Movie Review: “Rust and Bone” – Raw and Beautiful

Written by Emily McWilliams January 13, 2013


Jacques Audiard’s drama, “Rust and Bone” is a devastating and quiet film that portrays the human body and soul as something made of equal parts fragility and strength.  Audiard directs the camera to capture the plot as it unfolds, allowing for surprising revelations to blossom naturally between characters to create surprising and honest depictions of love and emotion.  “Rust and Bone’s” plot hinges on these small moments that seem insignificant, but later erupt in instants of change that alter the direction and tone of the film.  These jarring changes are what give “Rust and Bone” a raw and gritty texture and set it apart from other conventional dramas.  The performances by the film’s main actors, Marion Cotillard and Matthias Schoenaerts are complex and dynamic, making this film a showcase of sublime acting talent.

Drifting Through Life

Ali (Schoenarts) and his young son, Sam, have left Belgium and are moving to France to stay with Ali’s sister.  Ali begins a job as a bouncer at a club and there he meets Stephanie (Cotillard) after she is attacked in a fight.  Ali drives Stephanie home from the bar and learns that she is a whale trainer at a local Marineland.  Shortly after their meeting, Stephanie suffers an accident at her work and loses the ability to walk.  Out of loneliness during her recovery, Stephanie calls Ali and the two begin an unusual relationship of friendship that helps Stephanie while she heals.  In addition to love and companionship, Stephanie accompanies Ali to underground mixed-martial arts fights where he competes for extra money.  During the course of their relationship, Ali and Stephanie will learn about themselves and each other in ways they never imagined to work through the unpredictable pain that accompanies life.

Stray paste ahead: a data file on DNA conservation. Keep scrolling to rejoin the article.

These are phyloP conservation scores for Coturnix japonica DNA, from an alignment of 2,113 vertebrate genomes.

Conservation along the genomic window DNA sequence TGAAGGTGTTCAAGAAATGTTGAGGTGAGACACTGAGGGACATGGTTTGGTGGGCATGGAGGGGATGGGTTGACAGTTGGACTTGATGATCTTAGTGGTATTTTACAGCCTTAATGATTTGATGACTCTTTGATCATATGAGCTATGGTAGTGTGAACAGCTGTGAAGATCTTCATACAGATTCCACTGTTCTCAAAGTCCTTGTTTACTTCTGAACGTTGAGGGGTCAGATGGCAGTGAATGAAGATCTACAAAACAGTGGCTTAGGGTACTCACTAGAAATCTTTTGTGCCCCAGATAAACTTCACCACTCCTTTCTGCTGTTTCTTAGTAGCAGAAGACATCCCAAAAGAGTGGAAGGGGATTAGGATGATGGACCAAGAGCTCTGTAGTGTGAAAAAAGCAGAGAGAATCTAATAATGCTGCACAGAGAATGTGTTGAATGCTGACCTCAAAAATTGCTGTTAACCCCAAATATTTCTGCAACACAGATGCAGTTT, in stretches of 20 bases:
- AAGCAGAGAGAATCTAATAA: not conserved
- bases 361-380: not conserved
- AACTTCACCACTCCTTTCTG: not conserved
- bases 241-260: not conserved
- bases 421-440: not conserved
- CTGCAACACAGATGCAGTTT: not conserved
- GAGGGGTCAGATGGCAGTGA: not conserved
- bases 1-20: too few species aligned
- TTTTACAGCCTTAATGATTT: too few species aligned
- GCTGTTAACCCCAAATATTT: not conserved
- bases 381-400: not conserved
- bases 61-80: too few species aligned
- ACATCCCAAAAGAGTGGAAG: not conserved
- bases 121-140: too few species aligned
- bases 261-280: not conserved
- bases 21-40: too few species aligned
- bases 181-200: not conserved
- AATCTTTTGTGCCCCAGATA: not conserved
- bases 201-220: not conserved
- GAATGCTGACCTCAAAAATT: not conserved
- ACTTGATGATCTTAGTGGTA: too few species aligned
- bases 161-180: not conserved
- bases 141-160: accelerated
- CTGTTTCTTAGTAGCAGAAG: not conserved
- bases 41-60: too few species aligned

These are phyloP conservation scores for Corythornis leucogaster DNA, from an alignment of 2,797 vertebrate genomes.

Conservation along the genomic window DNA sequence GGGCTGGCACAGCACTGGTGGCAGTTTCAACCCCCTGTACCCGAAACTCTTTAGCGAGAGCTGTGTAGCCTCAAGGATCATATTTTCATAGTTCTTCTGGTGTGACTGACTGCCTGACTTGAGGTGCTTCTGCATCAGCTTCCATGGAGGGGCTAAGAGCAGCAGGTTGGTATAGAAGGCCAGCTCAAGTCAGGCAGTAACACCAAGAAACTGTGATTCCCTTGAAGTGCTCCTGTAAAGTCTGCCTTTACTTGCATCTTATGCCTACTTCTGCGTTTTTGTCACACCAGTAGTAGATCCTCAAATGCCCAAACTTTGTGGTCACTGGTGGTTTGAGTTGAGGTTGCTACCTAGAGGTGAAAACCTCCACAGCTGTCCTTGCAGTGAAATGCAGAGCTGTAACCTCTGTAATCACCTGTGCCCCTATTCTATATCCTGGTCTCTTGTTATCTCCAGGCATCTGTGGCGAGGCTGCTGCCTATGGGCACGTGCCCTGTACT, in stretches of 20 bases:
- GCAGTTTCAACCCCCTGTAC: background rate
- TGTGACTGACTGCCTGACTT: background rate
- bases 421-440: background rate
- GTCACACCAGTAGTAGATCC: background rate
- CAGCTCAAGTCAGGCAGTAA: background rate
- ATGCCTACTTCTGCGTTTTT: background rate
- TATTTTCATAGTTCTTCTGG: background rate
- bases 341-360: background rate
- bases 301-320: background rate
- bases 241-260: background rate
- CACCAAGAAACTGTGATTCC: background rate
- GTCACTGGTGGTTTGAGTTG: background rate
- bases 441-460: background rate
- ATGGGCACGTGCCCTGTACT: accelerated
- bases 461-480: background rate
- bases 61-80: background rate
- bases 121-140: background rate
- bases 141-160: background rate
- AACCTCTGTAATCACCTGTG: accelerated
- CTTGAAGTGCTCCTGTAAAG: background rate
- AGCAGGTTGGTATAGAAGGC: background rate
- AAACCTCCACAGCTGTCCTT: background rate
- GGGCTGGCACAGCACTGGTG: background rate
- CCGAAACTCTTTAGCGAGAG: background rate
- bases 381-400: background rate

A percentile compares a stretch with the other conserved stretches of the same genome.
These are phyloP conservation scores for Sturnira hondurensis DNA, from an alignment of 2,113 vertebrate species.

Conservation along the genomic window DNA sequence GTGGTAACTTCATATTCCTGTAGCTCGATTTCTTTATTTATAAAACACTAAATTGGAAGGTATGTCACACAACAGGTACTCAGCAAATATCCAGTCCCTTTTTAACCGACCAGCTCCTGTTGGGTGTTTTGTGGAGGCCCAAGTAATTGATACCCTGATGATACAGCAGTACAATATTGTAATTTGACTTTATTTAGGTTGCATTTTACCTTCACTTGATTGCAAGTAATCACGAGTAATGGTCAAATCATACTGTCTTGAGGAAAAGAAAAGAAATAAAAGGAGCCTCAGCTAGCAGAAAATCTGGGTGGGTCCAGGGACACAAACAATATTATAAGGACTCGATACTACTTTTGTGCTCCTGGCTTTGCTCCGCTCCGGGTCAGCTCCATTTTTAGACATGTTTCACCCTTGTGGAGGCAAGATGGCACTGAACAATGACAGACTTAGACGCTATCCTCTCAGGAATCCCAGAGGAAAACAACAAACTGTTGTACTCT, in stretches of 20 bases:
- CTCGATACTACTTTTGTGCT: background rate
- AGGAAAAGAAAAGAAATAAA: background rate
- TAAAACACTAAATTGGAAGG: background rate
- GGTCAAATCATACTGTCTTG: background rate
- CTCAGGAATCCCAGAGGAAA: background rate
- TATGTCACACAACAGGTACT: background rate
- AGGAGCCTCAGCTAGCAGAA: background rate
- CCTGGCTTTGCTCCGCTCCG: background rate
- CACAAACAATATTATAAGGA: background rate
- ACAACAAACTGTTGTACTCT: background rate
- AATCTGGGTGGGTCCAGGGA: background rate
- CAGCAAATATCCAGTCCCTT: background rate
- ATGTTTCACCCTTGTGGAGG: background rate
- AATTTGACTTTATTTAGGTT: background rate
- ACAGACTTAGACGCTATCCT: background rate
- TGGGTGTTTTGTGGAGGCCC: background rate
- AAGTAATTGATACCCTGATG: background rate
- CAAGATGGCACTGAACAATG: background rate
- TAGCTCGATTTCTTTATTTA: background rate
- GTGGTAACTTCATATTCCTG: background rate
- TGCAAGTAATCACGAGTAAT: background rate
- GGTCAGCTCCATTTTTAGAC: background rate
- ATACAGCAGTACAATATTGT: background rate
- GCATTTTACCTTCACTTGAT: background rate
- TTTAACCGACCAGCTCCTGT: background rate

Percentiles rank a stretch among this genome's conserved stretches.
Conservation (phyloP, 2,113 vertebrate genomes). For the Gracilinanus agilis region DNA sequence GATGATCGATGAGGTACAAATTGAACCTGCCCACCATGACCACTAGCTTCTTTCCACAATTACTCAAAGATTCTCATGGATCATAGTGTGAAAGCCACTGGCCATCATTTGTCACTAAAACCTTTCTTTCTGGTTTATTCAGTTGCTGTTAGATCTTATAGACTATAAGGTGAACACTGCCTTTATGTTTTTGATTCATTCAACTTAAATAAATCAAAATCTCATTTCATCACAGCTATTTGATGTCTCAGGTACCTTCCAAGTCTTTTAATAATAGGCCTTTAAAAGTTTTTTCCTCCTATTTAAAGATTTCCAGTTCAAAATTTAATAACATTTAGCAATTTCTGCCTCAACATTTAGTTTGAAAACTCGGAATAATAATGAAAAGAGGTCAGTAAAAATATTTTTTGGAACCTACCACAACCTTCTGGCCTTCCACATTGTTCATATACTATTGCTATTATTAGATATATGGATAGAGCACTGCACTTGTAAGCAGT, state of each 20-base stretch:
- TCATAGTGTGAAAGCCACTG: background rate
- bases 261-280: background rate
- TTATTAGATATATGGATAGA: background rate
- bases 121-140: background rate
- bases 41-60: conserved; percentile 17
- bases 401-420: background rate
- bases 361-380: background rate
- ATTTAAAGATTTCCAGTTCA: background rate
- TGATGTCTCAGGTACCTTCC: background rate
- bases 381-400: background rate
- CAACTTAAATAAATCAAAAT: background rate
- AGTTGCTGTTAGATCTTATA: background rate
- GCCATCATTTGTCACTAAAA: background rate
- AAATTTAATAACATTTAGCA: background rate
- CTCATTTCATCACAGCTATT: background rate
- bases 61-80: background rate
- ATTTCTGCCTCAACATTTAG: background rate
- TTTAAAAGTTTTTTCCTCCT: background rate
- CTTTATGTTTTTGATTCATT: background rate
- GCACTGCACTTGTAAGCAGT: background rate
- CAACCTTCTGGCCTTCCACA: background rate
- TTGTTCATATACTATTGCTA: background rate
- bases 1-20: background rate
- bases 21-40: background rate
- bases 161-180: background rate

Cotillard Doesn’t Opt for Sentimentality

Cotillard’s role as Stephanie is a breakthrough for this actress and a role that further adds dimension and versatility to her filmography.  Cotillard doesn’t play Stephanie as a helpless victim like one would expect; instead Stephanie is tough and prickly, sometimes simply unlikeable.  However, there is something about her strength and spirit that makes her fascinating to watch.  This is a testament to Cotillard’s ability as an actress to convey this character without becoming overly sentimental and sappy.


An Honest Portrayal

Like Cotillard, Schoenaerts is able to captivate the audience even during quiet moments of inner turmoil.  The opening scene of the film that involves almost no dialogue is the very definition of devastation as you watch Ali try to feed his son with no money, while they travel on a train.  Like Stephanie, Ali is portrayed by Schoenaerts with a level of honesty that exposes this deeply flawed character, yet the audience is still able to admire him in his struggle to get through life.

At times, “Rust and Bone” seems like an experiment in poetic realism.  The emotion is unflinching and brutal, and at times, hard to watch.  Audiard films all of this chaos and pain in a graceful, pure style that beautifies everything the audience sees and experiences.  Somehow, this doesn’t take away from the film’s truth but makes it seem even more heartbreaking and agonizing.

My Rating: 7.5/10




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